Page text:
25. 5 out of 5

    Adrian

    I have only just discovered this book a quarter of a century after its publication, but its message still seems fresh today. The title “Voltaire's Bastards” is certainly designed to grab attention. But the subtitle “The Dictatorship of Reason in the West” is truly intended to pique curiosity. How on earth can something as positive as the use of rational thought, a cornerstone of the Enlightenment, become as repressive as a dictatorship? Throughout the book, Saul uses the word “reason” as a short I have only just discovered this book a quarter of a century after its publication, but its message still seems fresh today. The title “Voltaire's Bastards” is certainly designed to grab attention. But the subtitle “The Dictatorship of Reason in the West” is truly intended to pique curiosity. How on earth can something as positive as the use of rational thought, a cornerstone of the Enlightenment, become as repressive as a dictatorship? Throughout the book, Saul uses the word “reason” as a shorthand for a narrow-minded, amoral application of logic by technocrats whose only value-system is some abstracted concept of efficiency and whose only desire is self-preservation through the guarding of their expertise. I agree with the reviewers who have said that Saul’s conversational style makes for surprisingly easy reading. He combines very clear and straightforward statements with pronouncements that seem outrageous at first, until you get from the context what he is really meaning. He brings in numerous historical characters such as Cardinal Richelieu, Ignatius Loyola, Robert McNamara and of course Voltaire himself, and he constantly weaves each of these in and out of the text. Unless you know your history better than me, you will sometimes wonder whether some of his boldly stated premises are really supported by his historical references. But, perhaps naively, I felt I was in good hands at least in the certainty that Saul really knows what he wants to say. Amazingly, in spite of all the historical name-dropping and the extraordinary breadth of the topics discussed (all in relation to his central theme), Saul somehow avoids coming across as an intellectual show-off. Of course, it is relatively easy to criticize and harder to come up with a good solution. Saul rightly castigates those responsible for setting in motion the enormous armaments industry. He also rightly condemns the pretense that we live in an age of peace. But the pen is not always mightier than the sword, and Saul gives no indication of how he would have stood up to Hitler or how he would have subsequently negotiated with Stalin. Saul is highly critical of how western society has developed since the days of the Enlightenment, but seems to offer little in the way of an alternative model. The most he seems to suggest, in the very last pages of his tome, is that individuals step out of their “life in a box” and participate in posing the more far-reaching questions that call for some “humanistic” response rather than leaving the technocrats to provide quick fix answers. I am all in favour of developing a society that encourages individuals to develop the courage to more truly exercise their freedom to lead more meaningful lives. But surely history teaches us that groups of individuals aspire to and sometimes achieve their best humanistic potential when motivated by remarkable, genuinely good (never perfect) leaders who somehow avoid being corrupted by power. I found Saul’s analysis of leadership to be the weakest aspect of the book. He talks rather confusingly of Heroes, false Heroes, and genuine modern Heroes who should not be called Heroes (because he has defined the word Hero to be bad). He proposes Jefferson as his model for good leadership. Surely, Jefferson and the other founding fathers of the American system of democracy were blessed by living at a highly unusual time when a new country was to some extent being created from scratch. (What pre-existing complications existed, such as slavery, were, needless to say, not worked out particularly well by the likes of Jefferson.) In any case, the problem remains – how do we create exceptional leaders, a political system and a well-educated population that chooses them over the less inspired variety?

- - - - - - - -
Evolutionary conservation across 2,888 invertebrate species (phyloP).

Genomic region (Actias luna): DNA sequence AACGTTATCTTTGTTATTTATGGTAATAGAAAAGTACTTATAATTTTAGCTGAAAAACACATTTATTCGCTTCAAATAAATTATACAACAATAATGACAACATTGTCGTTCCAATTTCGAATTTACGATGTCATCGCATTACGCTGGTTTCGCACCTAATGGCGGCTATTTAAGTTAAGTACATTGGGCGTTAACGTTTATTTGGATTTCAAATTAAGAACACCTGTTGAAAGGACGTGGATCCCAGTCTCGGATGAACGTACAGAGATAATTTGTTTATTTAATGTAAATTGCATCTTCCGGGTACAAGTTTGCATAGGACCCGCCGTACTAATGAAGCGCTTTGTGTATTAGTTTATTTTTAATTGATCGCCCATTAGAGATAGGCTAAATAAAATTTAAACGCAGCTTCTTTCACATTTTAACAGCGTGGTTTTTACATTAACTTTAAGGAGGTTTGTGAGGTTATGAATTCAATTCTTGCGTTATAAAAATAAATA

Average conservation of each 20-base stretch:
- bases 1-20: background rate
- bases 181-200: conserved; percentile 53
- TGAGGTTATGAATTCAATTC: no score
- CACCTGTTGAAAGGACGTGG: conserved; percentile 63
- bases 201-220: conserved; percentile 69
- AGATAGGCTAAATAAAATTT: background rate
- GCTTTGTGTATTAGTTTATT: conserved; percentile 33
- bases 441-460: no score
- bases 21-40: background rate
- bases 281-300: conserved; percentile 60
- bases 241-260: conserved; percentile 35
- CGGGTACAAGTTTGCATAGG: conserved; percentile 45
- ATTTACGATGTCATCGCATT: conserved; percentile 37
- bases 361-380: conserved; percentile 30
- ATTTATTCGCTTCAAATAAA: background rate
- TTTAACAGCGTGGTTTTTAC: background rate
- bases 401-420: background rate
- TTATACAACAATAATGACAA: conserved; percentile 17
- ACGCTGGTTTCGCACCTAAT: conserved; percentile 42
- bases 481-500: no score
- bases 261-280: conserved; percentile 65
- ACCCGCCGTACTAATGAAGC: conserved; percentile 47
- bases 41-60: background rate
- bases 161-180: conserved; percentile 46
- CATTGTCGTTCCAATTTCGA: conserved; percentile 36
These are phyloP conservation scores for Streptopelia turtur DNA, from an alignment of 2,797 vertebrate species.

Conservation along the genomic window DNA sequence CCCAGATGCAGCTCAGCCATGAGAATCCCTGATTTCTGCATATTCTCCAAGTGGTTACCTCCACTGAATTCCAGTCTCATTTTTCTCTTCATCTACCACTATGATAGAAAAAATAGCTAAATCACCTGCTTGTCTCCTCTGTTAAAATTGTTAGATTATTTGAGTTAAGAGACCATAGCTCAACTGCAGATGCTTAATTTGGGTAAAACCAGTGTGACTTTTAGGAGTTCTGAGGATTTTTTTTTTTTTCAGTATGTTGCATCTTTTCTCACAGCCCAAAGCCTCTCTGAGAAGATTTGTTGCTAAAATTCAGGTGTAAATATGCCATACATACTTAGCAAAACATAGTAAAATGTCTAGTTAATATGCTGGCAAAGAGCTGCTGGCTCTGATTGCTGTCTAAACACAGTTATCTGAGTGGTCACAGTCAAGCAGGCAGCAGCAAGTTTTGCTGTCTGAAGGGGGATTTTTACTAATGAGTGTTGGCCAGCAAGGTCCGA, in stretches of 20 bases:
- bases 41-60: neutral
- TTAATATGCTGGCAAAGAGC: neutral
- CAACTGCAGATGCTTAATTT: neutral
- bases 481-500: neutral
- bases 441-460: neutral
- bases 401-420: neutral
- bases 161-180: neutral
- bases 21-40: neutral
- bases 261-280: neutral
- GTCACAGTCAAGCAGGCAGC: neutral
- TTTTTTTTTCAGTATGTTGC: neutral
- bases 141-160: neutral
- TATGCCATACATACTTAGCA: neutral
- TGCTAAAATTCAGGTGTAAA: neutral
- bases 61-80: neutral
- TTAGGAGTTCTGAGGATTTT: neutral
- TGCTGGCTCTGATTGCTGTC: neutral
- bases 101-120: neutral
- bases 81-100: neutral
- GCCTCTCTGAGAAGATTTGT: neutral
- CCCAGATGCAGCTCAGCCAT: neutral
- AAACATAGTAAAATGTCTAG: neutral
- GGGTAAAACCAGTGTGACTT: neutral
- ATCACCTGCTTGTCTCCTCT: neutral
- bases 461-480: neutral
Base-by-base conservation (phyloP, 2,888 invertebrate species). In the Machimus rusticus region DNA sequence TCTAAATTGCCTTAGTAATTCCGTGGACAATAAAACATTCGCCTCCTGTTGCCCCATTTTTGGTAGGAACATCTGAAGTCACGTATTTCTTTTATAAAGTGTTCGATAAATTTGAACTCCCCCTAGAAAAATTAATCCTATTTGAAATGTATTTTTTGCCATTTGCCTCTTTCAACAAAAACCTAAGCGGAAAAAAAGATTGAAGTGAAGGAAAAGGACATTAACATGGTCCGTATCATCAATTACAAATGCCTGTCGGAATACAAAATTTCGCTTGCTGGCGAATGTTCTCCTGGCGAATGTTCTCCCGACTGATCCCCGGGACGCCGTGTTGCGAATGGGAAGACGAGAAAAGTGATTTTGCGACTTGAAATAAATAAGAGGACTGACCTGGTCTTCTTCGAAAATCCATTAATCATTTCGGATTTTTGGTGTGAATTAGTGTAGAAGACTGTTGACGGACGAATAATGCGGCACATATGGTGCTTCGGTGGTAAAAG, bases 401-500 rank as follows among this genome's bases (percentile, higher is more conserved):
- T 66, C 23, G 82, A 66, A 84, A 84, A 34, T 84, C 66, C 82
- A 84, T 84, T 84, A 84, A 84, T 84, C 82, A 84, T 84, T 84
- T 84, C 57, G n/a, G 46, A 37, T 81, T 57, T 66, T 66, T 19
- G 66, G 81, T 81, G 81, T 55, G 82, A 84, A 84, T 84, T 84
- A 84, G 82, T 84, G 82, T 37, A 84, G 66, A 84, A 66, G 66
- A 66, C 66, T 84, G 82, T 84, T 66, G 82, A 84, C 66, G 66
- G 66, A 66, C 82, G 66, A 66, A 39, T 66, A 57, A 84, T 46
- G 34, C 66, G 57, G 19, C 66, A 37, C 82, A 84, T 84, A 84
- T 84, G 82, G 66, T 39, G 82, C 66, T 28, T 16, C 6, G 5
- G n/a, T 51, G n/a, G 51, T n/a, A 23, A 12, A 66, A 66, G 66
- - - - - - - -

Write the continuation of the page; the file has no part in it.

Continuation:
26. 5 out of 5

    C. Quabela